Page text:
CHE fellow Alastair McIntosh reports on a recent Papuan delegation to Scotland:
A further delegation of a dozen Members of Parliament and senior civil servants from Papua Province, Indonesia, including three party political leaders, was hosted by the Centre for Human Ecology during the first week of December. What distinguished this visit was the presence of elected politicans from a cross-section of parties in Papua. The focus of the visit was climate change, and how this impacts upon land use, community empowerment, and the wider context of sustainable development.
Building on a four-year period of work with the Govermnent of Papua, conducted through its Planning Department, BAPPEDA, the team was led by CHE fellows Vérène Nicolas and Alastair McIntosh, with support this time from CHE graduates, Maire McCormack (who speaks Indonesian), Sibongile Pradhan (who produced the poster artwork) and CHE board member Mike McCarron for discussions about an ongoing programme to educate about sustainable development.
On previous visits members of the Planning Department had variously visited communities on Eigg, Fintry, Pairc in Lewis, the Stornoway Trust and North Harris to understand how the people’s relationship with the land can lay a firm foundation for sustainable development. This visit, as it involved politicians sent by the Parliament of Papua, was very short, and involved a day spent at the Scottish Parliament and a further 2 days of training at the University of Edinburgh, tied in with the School of Divinity’s AHRC research programme that involves Alastair McIntosh and CHE’s former Academic Chair, Professor Michael Northcott, Caring for the Future Through Ancestral Time.
What was achieved?
The visit to the Scottish Parliament was hosted by Michael Russell MSP, formerly Minister for the Environment and, later, for Education. Also involved were Rob Gibson MSP who takes special interest in land reform, and Lindia Fabiani MSP who has a special interest in internatioal relations such as Fair Trade. A lunch was hosted by Paul Grice, the Parliament’s CEO, and those of the group who had arrived by that time were introduced to the Presiding Officer (the Speaker), Patricia Marwick, and taken to view First Minister’s Questions from her VIP gallery. The discussions centred on how Scotland is acting to mitigate and adapt to climate change, and how it is doing so making the best use it can within Devolution, which is very similar to the provisions of Papua’s Special Autonomy Act.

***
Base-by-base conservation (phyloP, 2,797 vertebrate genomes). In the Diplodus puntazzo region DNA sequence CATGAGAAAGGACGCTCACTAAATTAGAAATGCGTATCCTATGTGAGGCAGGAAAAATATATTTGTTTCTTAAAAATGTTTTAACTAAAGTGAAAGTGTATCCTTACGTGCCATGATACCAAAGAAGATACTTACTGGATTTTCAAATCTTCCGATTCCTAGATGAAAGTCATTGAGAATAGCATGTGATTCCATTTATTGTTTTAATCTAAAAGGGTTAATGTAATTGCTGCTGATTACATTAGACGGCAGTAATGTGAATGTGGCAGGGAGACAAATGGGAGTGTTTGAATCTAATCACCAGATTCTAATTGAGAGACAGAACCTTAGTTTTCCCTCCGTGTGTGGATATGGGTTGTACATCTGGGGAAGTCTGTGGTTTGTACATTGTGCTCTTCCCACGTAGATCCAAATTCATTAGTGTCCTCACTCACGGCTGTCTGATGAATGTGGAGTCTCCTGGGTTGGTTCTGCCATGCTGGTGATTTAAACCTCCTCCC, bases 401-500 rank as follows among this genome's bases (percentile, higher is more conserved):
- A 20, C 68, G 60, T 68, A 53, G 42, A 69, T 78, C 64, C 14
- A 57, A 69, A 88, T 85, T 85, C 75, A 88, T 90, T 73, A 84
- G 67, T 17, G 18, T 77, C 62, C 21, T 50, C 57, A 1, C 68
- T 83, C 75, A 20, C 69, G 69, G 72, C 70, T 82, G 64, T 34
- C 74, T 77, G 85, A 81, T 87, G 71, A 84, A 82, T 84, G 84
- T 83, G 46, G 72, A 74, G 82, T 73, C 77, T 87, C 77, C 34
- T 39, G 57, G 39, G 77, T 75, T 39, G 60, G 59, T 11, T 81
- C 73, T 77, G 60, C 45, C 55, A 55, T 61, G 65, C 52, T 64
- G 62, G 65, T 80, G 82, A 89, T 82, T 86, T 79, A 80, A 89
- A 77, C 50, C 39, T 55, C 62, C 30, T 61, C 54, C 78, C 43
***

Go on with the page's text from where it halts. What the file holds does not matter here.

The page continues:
At Edinburgh University, the group explored the pros and cons of differing models of development across the spectrum of mutualist to individualist approaches, or communitarian to neo-liberal. Different members of the group favoured different positions on this spectrum, and robust discussions took place as to what types of approach can best serve the needs of people in Indonesia.
The Government of Papua has requested that CHE continue to engage with it in this programme. It is basically an education in human ecology, one that will better equip both the politicians and the civil servants to appraise their development options, understanding the strengths and weaknesses of both the neoliberal approaches, and the alternative apporaches based on a mutualist social understanding, and how these variously impact upon climate change, that is a probable driving factor in the terrible drought, with famine in some areas, that is currently afflicting the Highland areas of New Guinea (of which Papua Province is one of two provinces in the western half).